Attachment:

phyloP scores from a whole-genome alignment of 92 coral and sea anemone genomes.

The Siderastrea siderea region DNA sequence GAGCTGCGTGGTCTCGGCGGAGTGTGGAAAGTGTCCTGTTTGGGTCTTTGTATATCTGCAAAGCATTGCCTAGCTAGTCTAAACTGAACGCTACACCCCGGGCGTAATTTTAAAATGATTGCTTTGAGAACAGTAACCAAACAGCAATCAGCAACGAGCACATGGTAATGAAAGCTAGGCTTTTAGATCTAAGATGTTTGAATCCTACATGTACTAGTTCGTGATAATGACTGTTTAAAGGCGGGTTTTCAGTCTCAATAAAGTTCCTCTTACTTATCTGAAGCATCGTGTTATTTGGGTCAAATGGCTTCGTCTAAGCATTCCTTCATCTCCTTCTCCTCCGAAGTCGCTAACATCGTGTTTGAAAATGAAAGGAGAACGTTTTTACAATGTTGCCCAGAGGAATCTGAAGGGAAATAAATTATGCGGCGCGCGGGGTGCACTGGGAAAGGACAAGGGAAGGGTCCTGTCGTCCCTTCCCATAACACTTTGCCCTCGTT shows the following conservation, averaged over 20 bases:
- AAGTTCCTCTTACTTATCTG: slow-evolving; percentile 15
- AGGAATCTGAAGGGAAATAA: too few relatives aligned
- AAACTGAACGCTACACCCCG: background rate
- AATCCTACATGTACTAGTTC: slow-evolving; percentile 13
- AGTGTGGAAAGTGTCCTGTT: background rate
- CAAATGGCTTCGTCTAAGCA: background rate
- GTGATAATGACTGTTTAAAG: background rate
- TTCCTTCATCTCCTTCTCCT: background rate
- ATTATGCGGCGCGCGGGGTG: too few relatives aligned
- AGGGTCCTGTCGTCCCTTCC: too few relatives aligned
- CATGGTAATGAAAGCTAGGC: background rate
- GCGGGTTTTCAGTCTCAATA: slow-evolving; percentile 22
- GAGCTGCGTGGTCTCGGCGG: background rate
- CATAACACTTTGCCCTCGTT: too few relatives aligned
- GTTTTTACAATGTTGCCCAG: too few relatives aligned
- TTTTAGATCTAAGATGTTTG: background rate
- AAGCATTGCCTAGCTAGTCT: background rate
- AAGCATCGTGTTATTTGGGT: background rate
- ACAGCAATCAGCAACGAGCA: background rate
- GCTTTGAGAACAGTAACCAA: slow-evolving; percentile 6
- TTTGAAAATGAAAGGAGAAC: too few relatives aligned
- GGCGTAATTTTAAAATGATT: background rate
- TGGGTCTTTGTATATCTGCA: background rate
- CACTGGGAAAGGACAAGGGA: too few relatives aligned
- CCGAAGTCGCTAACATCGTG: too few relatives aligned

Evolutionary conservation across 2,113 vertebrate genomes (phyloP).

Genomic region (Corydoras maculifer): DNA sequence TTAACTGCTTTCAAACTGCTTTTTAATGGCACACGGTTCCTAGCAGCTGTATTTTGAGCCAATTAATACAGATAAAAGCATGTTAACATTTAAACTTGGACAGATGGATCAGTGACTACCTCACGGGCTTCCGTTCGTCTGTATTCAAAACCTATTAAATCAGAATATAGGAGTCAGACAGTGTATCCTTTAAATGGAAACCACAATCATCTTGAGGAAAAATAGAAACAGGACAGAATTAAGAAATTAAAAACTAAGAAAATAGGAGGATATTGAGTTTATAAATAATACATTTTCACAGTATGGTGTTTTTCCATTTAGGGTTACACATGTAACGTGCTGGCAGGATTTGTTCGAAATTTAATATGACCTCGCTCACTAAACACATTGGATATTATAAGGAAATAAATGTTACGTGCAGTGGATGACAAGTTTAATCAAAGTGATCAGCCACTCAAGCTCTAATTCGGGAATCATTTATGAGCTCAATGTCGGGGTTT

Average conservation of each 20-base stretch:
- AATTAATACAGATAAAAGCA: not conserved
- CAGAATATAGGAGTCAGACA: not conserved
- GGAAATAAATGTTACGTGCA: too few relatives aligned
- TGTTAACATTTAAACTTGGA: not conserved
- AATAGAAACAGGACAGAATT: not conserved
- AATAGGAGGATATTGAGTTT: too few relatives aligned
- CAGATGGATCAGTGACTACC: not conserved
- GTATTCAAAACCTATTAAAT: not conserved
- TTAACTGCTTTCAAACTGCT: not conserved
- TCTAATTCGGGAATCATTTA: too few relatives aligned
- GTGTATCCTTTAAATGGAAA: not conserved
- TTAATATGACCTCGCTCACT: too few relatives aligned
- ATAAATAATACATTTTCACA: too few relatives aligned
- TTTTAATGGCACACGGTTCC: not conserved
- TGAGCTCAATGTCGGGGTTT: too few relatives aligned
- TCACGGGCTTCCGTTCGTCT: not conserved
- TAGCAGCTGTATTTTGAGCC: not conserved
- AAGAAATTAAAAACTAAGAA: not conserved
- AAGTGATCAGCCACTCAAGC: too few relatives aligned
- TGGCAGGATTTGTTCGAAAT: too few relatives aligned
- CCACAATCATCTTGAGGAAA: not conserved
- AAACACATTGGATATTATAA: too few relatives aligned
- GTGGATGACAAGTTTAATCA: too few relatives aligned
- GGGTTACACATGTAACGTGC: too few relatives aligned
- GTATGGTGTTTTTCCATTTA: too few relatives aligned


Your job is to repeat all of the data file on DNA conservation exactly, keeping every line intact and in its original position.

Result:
phyloP scores from a whole-genome alignment of 92 coral and sea anemone genomes.

The Siderastrea siderea region DNA sequence GAGCTGCGTGGTCTCGGCGGAGTGTGGAAAGTGTCCTGTTTGGGTCTTTGTATATCTGCAAAGCATTGCCTAGCTAGTCTAAACTGAACGCTACACCCCGGGCGTAATTTTAAAATGATTGCTTTGAGAACAGTAACCAAACAGCAATCAGCAACGAGCACATGGTAATGAAAGCTAGGCTTTTAGATCTAAGATGTTTGAATCCTACATGTACTAGTTCGTGATAATGACTGTTTAAAGGCGGGTTTTCAGTCTCAATAAAGTTCCTCTTACTTATCTGAAGCATCGTGTTATTTGGGTCAAATGGCTTCGTCTAAGCATTCCTTCATCTCCTTCTCCTCCGAAGTCGCTAACATCGTGTTTGAAAATGAAAGGAGAACGTTTTTACAATGTTGCCCAGAGGAATCTGAAGGGAAATAAATTATGCGGCGCGCGGGGTGCACTGGGAAAGGACAAGGGAAGGGTCCTGTCGTCCCTTCCCATAACACTTTGCCCTCGTT shows the following conservation, averaged over 20 bases:
- AAGTTCCTCTTACTTATCTG: slow-evolving; percentile 15
- AGGAATCTGAAGGGAAATAA: too few relatives aligned
- AAACTGAACGCTACACCCCG: background rate
- AATCCTACATGTACTAGTTC: slow-evolving; percentile 13
- AGTGTGGAAAGTGTCCTGTT: background rate
- CAAATGGCTTCGTCTAAGCA: background rate
- GTGATAATGACTGTTTAAAG: background rate
- TTCCTTCATCTCCTTCTCCT: background rate
- ATTATGCGGCGCGCGGGGTG: too few relatives aligned
- AGGGTCCTGTCGTCCCTTCC: too few relatives aligned
- CATGGTAATGAAAGCTAGGC: background rate
- GCGGGTTTTCAGTCTCAATA: slow-evolving; percentile 22
- GAGCTGCGTGGTCTCGGCGG: background rate
- CATAACACTTTGCCCTCGTT: too few relatives aligned
- GTTTTTACAATGTTGCCCAG: too few relatives aligned
- TTTTAGATCTAAGATGTTTG: background rate
- AAGCATTGCCTAGCTAGTCT: background rate
- AAGCATCGTGTTATTTGGGT: background rate
- ACAGCAATCAGCAACGAGCA: background rate
- GCTTTGAGAACAGTAACCAA: slow-evolving; percentile 6
- TTTGAAAATGAAAGGAGAAC: too few relatives aligned
- GGCGTAATTTTAAAATGATT: background rate
- TGGGTCTTTGTATATCTGCA: background rate
- CACTGGGAAAGGACAAGGGA: too few relatives aligned
- CCGAAGTCGCTAACATCGTG: too few relatives aligned

Evolutionary conservation across 2,113 vertebrate genomes (phyloP).

Genomic region (Corydoras maculifer): DNA sequence TTAACTGCTTTCAAACTGCTTTTTAATGGCACACGGTTCCTAGCAGCTGTATTTTGAGCCAATTAATACAGATAAAAGCATGTTAACATTTAAACTTGGACAGATGGATCAGTGACTACCTCACGGGCTTCCGTTCGTCTGTATTCAAAACCTATTAAATCAGAATATAGGAGTCAGACAGTGTATCCTTTAAATGGAAACCACAATCATCTTGAGGAAAAATAGAAACAGGACAGAATTAAGAAATTAAAAACTAAGAAAATAGGAGGATATTGAGTTTATAAATAATACATTTTCACAGTATGGTGTTTTTCCATTTAGGGTTACACATGTAACGTGCTGGCAGGATTTGTTCGAAATTTAATATGACCTCGCTCACTAAACACATTGGATATTATAAGGAAATAAATGTTACGTGCAGTGGATGACAAGTTTAATCAAAGTGATCAGCCACTCAAGCTCTAATTCGGGAATCATTTATGAGCTCAATGTCGGGGTTT

Average conservation of each 20-base stretch:
- AATTAATACAGATAAAAGCA: not conserved
- CAGAATATAGGAGTCAGACA: not conserved
- GGAAATAAATGTTACGTGCA: too few relatives aligned
- TGTTAACATTTAAACTTGGA: not conserved
- AATAGAAACAGGACAGAATT: not conserved
- AATAGGAGGATATTGAGTTT: too few relatives aligned
- CAGATGGATCAGTGACTACC: not conserved
- GTATTCAAAACCTATTAAAT: not conserved
- TTAACTGCTTTCAAACTGCT: not conserved
- TCTAATTCGGGAATCATTTA: too few relatives aligned
- GTGTATCCTTTAAATGGAAA: not conserved
- TTAATATGACCTCGCTCACT: too few relatives aligned
- ATAAATAATACATTTTCACA: too few relatives aligned
- TTTTAATGGCACACGGTTCC: not conserved
- TGAGCTCAATGTCGGGGTTT: too few relatives aligned
- TCACGGGCTTCCGTTCGTCT: not conserved
- TAGCAGCTGTATTTTGAGCC: not conserved
- AAGAAATTAAAAACTAAGAA: not conserved
- AAGTGATCAGCCACTCAAGC: too few relatives aligned
- TGGCAGGATTTGTTCGAAAT: too few relatives aligned
- CCACAATCATCTTGAGGAAA: not conserved
- AAACACATTGGATATTATAA: too few relatives aligned
- GTGGATGACAAGTTTAATCA: too few relatives aligned
- GGGTTACACATGTAACGTGC: too few relatives aligned
- GTATGGTGTTTTTCCATTTA: too few relatives aligned